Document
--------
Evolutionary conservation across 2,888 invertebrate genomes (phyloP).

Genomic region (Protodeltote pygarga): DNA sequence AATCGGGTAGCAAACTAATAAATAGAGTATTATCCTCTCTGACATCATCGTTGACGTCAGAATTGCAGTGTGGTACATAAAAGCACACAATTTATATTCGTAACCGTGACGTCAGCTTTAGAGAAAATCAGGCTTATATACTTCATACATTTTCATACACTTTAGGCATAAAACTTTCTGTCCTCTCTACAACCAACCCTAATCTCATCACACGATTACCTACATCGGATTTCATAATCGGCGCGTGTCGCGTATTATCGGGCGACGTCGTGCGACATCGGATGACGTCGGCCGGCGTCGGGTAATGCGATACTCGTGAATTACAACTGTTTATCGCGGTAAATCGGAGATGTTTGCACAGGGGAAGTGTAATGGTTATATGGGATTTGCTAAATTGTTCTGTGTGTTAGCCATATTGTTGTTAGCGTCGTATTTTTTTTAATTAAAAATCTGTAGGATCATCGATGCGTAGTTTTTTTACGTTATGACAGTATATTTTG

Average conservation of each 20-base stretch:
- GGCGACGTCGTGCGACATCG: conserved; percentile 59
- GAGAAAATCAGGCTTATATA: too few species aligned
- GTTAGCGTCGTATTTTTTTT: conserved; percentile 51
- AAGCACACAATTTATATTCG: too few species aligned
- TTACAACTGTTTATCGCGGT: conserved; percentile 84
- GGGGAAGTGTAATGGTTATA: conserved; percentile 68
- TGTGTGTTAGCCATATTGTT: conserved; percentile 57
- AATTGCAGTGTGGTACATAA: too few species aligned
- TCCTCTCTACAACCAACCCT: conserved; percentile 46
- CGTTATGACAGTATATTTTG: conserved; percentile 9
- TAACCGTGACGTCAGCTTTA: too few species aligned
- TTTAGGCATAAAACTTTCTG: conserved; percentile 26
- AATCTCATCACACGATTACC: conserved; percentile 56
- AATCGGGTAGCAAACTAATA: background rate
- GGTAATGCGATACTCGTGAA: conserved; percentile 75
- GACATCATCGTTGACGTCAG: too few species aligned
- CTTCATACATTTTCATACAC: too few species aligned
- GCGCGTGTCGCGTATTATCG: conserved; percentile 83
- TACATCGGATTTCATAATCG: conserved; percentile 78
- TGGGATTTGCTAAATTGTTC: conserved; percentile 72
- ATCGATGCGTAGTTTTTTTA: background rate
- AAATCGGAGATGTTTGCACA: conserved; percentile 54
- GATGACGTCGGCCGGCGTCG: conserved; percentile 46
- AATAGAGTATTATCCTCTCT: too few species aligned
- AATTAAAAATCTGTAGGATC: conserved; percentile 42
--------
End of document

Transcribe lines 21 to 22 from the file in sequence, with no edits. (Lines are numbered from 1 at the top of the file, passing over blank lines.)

- GCGCGTGTCGCGTATTATCG: conserved; percentile 83
- TACATCGGATTTCATAATCG: conserved; percentile 78